Jaren Wilkey/BYU
BYU football coach Kalani Sitake addresses his team during spring football practice in Provo on March 15, 2018.

PROVO — Recruiting is tough, challenging and sometimes a little humiliating for grown men as they chase down and impress teenage recruits. Then there’s Kalani Sitake, who has to make sure the fit is just right — sometimes above everything else.

One year after his team won just four games, he’s spent significant time with both recruits and roster players to make sure they are capable of staying aligned with the mission of the university. And still win.

Sitake knows far more about the layers of this challenge today than he did three years ago or when he played in the late '90s in Provo. In fact, behind the scenes, folks say he is grinding hard sorting out details peculiar to this job.

Sounds like a lot of gibberish? Don’t all schools require certain standards, goals and compliance both in academics and behavior?

Of course.

But not at the same intensity. From facial hair restrictions to policing dating intimacy, it’s a whole different world in Provo. And that, in large part, is why opponents revel so much when there are those who fail to live up to the standard.

As the NCAA’s National Letter of Intent Day looms, Sitake has cycled through enough players that his approach is more fine-tuned and refined than even a year ago. As his offensive coordinator Jeff Grimes told BYUtv Monday, “Sometimes the fit can be more important than a position need.”

During the past 36 months, Sitake has learned what Bronco Mendenhall learned before him — that discipline off the field directly impacts performance on the field. And he’s elevated accountability. In a series of intense meetings with players, he’s bemoaned shortcomings and demanded correction.

The following examples shared were confirmed by two separate people who had knowledge of the events.

In November, after a 21-16 loss at Boise State, Sitake called in every player who had served a two-year mission for The Church of Jesus Christ of Latter-day Saints and asked that they elevate themselves as an example to teammates.

He was specific about language and the type of music that was played around team functions. In what was described as a passionate plea, he personalized it. He told the group that he would never have gone on his own missionary service to Oakland, California, but for the encouragement of his teammates.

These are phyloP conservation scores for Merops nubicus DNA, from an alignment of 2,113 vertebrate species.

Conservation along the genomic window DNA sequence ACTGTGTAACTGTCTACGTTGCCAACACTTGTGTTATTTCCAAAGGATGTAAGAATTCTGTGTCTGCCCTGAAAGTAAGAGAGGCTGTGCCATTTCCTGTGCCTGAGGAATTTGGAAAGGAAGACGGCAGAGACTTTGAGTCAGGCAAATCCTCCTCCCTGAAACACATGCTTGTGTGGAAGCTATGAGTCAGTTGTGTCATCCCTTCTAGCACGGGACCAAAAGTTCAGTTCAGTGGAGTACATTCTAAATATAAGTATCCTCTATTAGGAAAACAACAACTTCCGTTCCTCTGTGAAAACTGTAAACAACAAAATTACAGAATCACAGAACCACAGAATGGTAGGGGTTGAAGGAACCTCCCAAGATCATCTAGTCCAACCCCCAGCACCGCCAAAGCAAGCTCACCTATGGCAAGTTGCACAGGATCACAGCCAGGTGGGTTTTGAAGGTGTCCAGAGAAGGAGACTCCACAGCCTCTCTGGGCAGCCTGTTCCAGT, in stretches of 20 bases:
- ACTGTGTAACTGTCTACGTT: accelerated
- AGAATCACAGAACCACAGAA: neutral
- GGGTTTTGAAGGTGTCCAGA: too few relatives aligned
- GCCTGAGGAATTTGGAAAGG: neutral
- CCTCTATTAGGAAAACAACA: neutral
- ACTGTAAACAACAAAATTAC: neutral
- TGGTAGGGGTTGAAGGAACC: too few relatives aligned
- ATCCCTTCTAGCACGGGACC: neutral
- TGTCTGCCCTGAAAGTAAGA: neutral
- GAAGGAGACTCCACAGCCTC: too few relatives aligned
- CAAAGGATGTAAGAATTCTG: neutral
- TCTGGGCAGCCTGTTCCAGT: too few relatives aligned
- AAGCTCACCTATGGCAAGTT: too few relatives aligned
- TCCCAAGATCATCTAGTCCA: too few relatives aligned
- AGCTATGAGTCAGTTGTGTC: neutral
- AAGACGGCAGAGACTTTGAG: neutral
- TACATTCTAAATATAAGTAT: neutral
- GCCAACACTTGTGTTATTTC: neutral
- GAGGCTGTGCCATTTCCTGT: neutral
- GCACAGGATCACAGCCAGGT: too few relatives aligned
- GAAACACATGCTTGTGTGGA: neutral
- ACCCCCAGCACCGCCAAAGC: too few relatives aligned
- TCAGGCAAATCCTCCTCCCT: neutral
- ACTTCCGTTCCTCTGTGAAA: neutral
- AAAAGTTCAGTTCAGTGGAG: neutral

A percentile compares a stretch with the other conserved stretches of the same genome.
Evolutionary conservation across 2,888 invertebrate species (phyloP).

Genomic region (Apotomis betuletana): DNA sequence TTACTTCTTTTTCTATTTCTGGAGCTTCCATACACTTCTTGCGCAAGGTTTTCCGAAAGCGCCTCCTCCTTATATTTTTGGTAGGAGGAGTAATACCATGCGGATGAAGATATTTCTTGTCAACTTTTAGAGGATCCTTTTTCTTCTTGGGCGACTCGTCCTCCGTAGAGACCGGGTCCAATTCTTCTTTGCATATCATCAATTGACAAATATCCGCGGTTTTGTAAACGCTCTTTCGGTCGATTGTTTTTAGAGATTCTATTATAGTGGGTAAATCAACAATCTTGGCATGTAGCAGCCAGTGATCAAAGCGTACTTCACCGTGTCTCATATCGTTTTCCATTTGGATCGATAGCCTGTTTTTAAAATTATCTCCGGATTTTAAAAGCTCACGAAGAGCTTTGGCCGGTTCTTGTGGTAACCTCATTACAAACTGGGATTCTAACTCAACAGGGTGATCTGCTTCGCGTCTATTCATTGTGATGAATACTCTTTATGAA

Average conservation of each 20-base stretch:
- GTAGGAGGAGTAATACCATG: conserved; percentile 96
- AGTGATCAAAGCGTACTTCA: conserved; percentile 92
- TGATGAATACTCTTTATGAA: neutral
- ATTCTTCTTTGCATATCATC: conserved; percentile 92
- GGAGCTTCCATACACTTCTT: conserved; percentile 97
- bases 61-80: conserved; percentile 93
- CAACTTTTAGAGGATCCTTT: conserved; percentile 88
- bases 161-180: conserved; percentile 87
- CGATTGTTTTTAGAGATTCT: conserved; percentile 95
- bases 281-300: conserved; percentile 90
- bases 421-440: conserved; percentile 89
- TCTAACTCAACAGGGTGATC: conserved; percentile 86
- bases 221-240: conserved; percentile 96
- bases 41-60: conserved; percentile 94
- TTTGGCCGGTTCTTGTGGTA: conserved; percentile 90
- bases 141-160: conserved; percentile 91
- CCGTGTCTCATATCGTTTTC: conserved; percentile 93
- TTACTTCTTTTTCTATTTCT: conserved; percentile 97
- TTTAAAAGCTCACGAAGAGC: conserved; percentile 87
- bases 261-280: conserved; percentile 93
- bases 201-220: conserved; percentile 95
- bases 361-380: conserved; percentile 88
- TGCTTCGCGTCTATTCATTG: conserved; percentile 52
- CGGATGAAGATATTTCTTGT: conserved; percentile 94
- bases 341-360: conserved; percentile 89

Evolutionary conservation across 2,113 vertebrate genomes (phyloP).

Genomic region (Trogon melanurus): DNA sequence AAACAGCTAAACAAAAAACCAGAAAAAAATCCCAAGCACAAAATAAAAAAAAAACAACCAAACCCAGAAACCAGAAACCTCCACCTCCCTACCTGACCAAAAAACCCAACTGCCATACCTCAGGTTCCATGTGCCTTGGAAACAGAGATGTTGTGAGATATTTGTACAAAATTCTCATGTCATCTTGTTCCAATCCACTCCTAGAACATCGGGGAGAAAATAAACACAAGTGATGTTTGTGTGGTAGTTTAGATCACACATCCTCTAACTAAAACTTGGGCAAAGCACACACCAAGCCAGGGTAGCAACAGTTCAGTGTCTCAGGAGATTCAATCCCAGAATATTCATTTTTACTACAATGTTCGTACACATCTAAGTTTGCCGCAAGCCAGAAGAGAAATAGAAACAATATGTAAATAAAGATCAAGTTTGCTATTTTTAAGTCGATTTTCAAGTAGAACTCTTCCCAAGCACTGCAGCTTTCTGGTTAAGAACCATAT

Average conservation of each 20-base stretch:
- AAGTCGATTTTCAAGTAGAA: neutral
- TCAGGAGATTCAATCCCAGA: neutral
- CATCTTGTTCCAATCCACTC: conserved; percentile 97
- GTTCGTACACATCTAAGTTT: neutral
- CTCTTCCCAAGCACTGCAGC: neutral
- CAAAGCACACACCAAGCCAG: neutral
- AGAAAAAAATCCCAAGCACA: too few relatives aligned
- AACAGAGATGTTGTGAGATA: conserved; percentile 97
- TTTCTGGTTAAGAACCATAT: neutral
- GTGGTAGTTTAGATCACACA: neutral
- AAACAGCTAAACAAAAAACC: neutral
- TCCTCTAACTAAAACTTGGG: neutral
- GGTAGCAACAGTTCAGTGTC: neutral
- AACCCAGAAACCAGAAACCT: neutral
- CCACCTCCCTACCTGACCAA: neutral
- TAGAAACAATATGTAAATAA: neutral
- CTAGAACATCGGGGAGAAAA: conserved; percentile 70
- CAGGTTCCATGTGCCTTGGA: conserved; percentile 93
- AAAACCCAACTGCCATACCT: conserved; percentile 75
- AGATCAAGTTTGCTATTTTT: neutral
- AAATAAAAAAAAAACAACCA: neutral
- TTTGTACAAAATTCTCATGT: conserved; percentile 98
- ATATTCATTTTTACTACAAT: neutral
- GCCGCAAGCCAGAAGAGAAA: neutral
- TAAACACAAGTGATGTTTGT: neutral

Sitake asked those present to be a greater influence on teammates who were considering missionary service. Immediately, swearing subsided, music choices improved, BYU finished 3-1 with the only loss an emotional nail-biter at Utah. Soon after, freshman tight end Dallin Holker, a key cog for 2019, announced his plans to serve a mission.

At the beginning of this winter semester, Sitake called a team meeting and praised the team for its compliance with the school’s honor code the past season. He then called out players for lax performances in the classroom and said it was unacceptable, and if there wasn’t an improvement, scholarships were in jeopardy.

That edict wasn’t just for the strugglers and stragglers, but for bookworms, too.

Sitake challenged the elite academic thoroughbreds on the team whose school work and studies come easily to look out for those who may be having a hard time. He said those with 3.98 or 4.0 GPAs should encourage and help those with 1.9s. That is what teammates should do, he reportedly said: tutor, push along and give guidance so we can get better as a team.

Sitake has also accepted that some players who have proven a distraction can derail team discipline, and separation isn't just an option but a necessity. He can't be everybody's best buddy.

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So, as Wednesday’s annual signing day approaches in Provo, there is a great emphasis on measurables like size, speed, highlight videos, accolades and star ratings.

But for Sitake, he has to be on the lookout for much more. Part of his plan is to line up a small army of preferred walk-on prospects who may not be announced as signees during press conferences, but will become a key part of his roster as he finds overachievers who are motivated to challenge those who do enjoy scholarships.

There are recruits. Then there are recruits.